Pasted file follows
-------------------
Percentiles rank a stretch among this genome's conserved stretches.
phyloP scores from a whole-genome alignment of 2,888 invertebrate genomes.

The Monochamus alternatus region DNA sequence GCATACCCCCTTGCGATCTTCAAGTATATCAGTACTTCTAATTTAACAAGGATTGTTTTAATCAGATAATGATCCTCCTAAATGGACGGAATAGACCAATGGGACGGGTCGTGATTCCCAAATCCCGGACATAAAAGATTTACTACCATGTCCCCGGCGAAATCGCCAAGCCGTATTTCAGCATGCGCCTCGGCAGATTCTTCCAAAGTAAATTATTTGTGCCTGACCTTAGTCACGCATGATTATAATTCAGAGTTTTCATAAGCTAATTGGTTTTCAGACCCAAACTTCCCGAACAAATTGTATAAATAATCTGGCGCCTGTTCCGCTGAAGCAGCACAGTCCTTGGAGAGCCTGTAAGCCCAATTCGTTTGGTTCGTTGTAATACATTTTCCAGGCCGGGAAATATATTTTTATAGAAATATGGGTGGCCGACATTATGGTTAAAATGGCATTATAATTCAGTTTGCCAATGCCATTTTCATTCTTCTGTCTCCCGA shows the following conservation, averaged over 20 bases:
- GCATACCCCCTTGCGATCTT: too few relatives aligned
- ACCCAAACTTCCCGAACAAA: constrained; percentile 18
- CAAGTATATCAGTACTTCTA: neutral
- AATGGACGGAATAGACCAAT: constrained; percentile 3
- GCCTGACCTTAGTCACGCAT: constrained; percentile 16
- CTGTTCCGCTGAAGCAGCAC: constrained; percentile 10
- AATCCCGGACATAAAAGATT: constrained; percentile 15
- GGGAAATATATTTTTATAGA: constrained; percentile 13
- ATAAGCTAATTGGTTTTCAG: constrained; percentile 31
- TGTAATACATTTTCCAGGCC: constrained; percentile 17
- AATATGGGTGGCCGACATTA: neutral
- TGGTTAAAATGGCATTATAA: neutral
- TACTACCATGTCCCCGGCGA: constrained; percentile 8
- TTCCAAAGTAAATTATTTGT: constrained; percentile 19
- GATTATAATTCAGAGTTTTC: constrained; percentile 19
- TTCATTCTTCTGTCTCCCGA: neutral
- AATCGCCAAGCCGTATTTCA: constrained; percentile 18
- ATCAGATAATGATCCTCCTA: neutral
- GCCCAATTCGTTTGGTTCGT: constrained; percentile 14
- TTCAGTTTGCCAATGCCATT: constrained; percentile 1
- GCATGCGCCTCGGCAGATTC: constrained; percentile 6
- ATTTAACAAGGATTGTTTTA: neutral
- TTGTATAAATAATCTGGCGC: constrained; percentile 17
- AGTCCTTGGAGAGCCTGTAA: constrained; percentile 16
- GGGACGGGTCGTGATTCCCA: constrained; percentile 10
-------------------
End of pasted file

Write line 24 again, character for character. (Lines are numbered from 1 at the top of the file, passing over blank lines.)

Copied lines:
- GCATGCGCCTCGGCAGATTC: constrained; percentile 6